A few years ago, following a layoff at my consulting firm, I was offered the opportunity to open a consulting office abroad for another U.S. firm. The office would be based in Ireland and, because the company had a very small budget, it was slated to start as a home office. I would serve as both a consultant and a recruiter since the firm wanted to initiate that line of business as well.

I quickly began learning many lessons about how business is approached and conducted in Ireland. While the specific issues I faced will be different in other countries, it’s valuable to understand how even the basics of doing business can greatly vary from country to country.

In this first part of a two-part series about how I got a consulting firm up and running in Ireland, I’ll provide advice, tips, and insight on how I solved the various dilemmas I faced—from unexpected costs to the taxation process.

Do your homework
First, I researched online how to go about setting up an office abroad. On the Irish Investment and Development site, I found quite a bit of information about the Irish economy and tips on setting up a business in the Republic of Ireland.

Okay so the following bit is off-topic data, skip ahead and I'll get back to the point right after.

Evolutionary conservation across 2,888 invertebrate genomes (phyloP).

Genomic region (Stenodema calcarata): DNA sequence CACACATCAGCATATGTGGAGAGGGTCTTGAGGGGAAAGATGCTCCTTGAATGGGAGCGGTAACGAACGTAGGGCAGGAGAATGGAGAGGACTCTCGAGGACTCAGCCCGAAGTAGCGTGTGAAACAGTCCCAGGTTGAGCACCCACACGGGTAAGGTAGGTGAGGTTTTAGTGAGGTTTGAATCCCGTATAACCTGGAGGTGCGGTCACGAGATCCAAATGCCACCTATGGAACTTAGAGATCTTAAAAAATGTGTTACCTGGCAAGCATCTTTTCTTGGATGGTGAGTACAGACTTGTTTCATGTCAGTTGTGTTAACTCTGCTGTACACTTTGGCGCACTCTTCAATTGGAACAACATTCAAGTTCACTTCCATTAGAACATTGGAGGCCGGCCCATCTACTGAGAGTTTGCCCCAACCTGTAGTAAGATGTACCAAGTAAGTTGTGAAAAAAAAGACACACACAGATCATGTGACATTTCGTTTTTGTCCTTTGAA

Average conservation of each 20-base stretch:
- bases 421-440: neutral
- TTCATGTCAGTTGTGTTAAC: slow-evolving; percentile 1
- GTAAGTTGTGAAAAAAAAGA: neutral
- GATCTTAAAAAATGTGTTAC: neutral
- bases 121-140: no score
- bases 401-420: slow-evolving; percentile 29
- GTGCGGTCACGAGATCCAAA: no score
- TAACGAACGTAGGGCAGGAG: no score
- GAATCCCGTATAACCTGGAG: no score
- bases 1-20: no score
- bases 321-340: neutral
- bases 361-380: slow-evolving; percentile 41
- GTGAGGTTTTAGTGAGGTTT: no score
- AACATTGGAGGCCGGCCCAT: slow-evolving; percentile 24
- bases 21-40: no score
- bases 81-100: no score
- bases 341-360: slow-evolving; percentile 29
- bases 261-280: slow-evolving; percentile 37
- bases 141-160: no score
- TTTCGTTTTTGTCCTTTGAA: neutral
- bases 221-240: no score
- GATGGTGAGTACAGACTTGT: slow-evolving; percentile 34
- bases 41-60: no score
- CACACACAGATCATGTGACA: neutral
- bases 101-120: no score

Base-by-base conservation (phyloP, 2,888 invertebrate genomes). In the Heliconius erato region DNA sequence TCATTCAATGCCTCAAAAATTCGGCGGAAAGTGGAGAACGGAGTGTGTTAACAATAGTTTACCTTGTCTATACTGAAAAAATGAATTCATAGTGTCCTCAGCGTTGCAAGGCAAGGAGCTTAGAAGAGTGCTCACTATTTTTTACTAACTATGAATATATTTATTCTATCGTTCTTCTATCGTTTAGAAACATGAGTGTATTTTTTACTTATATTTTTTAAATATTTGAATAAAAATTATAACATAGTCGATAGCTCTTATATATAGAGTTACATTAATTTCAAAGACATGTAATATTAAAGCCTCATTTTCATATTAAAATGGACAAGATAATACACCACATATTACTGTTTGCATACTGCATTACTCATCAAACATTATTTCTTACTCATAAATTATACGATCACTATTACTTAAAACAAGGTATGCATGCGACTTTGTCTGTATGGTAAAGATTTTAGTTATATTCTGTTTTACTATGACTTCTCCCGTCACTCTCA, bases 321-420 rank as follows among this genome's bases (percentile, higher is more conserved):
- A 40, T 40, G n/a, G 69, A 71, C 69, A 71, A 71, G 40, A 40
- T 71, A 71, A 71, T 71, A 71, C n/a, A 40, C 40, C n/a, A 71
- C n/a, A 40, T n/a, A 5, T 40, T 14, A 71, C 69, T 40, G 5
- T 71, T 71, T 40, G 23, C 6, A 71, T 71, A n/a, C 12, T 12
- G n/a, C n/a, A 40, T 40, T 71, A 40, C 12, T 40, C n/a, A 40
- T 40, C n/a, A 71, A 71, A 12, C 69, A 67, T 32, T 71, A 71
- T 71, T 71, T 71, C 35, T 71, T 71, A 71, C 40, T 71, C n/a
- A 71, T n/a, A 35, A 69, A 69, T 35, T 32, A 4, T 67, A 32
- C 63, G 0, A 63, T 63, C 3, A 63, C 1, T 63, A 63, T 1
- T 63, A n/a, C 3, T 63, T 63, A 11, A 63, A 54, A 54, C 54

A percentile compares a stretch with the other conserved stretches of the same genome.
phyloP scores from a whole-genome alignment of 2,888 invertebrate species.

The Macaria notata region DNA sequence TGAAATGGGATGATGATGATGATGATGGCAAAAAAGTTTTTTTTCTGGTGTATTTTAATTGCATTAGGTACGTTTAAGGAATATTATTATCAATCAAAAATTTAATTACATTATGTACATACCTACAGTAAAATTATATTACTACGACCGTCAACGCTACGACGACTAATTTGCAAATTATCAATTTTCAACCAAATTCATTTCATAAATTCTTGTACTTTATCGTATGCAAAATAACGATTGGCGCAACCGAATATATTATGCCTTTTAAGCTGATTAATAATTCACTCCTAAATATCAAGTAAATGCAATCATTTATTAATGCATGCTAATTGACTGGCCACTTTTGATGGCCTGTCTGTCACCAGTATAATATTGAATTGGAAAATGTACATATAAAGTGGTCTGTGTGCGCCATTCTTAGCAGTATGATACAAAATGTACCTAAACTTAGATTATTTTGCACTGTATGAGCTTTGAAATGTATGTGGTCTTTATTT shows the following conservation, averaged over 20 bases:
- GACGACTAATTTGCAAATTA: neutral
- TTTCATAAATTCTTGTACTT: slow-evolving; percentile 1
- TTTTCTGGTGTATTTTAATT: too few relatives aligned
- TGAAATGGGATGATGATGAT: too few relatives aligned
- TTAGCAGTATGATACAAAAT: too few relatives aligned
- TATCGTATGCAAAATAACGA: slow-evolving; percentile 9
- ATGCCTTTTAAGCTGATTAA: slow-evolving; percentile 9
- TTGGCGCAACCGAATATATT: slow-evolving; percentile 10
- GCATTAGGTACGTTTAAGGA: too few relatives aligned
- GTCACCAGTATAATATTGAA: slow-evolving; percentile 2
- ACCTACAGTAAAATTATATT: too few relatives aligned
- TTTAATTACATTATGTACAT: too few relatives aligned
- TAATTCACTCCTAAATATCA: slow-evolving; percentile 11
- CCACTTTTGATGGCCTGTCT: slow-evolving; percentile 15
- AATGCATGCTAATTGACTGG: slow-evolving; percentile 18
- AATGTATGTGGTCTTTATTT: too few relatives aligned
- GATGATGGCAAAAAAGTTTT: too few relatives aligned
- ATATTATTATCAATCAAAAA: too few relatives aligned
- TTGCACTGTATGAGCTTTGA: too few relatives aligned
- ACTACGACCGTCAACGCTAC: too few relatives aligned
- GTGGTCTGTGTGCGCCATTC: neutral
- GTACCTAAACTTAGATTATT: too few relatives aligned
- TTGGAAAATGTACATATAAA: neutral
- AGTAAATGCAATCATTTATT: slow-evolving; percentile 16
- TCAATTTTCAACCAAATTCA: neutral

Ireland, at the time, was in dire need of programmers and workers in the technical field. Companies were eager for recruiter assistance. Research showed that the average commission on a placement averaged $5,000 to $10,000, so just one placement a month could support the office costs and pay my salary for the first few months.

Outline a budget
Before opening the home branch (which for confidentiality purposes I’ll call ABConsulting), and using my research information, I devised a three-month budget:

  • Office rental: $1,000 to $2,000 a month
  • Telephone: $150 to set up and $150 a month usage
  • Office furniture: $2,000
  • Computer: I had a laptop and a budgeted amount for an inexpensive desktop in the $1500 range
  • Miscellaneous office supplies: $500

With these target numbers in mind, I contacted the corporate office and told them that $10,000 would get a basic office in progress, and a few thousand a month would be needed to keep it going until we started making placements.